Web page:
More of the Same
Uncertainty about the global economy is rising and bond, equity and currency markets are reacting violently. China's authorities are attempting to rebalance their economy by reining in credit and imposing tougher financial rules. This has led to a temporary spike in the interbank rate as financial institutions are scrambling for liquidity. On Monday, 24 June 2013, the Shanghai stock index suffered its worst one-day loss in nearly four years. The big question is whether China's authorities will be able to engineer a soft landing or whether Chinese markets, and the economy, will experience further severe disruptions.
Bond markets were spooked by the Federal Reserve hinting at its intention to taper off QE3 going into 2014. While fundamentally good news, as it implies that the Fed sees the US economy on the road to recovery, the market's reaction reveals how addicted investors have become to cheap credit.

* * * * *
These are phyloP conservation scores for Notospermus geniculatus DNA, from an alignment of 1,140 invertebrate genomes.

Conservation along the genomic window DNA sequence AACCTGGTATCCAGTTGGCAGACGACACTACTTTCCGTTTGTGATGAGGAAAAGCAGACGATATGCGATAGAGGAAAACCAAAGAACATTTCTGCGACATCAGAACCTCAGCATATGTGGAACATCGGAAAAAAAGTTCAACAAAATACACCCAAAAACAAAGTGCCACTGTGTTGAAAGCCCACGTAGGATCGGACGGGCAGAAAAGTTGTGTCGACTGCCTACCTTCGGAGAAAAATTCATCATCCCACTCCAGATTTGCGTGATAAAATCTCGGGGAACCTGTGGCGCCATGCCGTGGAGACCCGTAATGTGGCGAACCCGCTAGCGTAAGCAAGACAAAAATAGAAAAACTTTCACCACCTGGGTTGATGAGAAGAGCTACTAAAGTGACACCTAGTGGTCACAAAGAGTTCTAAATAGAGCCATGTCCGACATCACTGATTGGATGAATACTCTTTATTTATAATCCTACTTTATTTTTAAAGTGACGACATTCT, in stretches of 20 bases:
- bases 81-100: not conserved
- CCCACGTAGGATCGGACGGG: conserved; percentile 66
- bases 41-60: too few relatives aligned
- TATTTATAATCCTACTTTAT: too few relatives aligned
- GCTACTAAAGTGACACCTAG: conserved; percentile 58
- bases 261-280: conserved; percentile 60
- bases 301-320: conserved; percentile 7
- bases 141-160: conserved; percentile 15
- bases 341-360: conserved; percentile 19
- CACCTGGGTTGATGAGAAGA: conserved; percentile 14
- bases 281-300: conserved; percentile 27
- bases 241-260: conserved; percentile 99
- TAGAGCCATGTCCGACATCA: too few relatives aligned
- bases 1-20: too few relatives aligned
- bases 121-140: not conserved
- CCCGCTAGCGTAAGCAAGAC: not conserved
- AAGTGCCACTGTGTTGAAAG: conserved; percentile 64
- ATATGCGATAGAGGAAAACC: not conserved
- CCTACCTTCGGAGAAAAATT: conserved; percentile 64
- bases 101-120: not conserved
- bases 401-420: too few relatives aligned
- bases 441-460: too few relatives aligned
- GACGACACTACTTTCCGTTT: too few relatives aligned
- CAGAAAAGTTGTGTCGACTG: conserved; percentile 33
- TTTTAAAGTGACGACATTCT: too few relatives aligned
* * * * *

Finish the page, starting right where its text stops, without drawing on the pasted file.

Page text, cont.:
In Europe there has been no progress towards a cooperative resolution of the Euro crisis. Cross-country imbalances persist, banks are still undercapitalised, and the fiscal outlook is dire as many Euro countries are flirting with recession.
In Australia, first quarter GDP data points to a slight reduction in the economy's growth rate, largely due to a fall in investment, both public and private. The continued depreciation of the Aussie dollar should help to relieve the pressure on the exporting sector but the dollar may need to fall further to counter any significant slowdown in the rest of the world.
The consensus of the nine members for keeping the cash rate unchanged at 2.75 percent has strengthened in the last month, with members continuing to see more risks to inflation on the upside than the downside.
At the 6-month and 12-month horizon, the distributions for preferred interest rate settings remain virtually unchanged: the probability that rates will need to rise in the next six months still equals approx. 30 percent and that rates will need to fall approx. 40 percent. A year out, the shadow board members attach about 45 percent probability that the cash rate will need to rise and 37 percent probability that the cash rate will need to fall.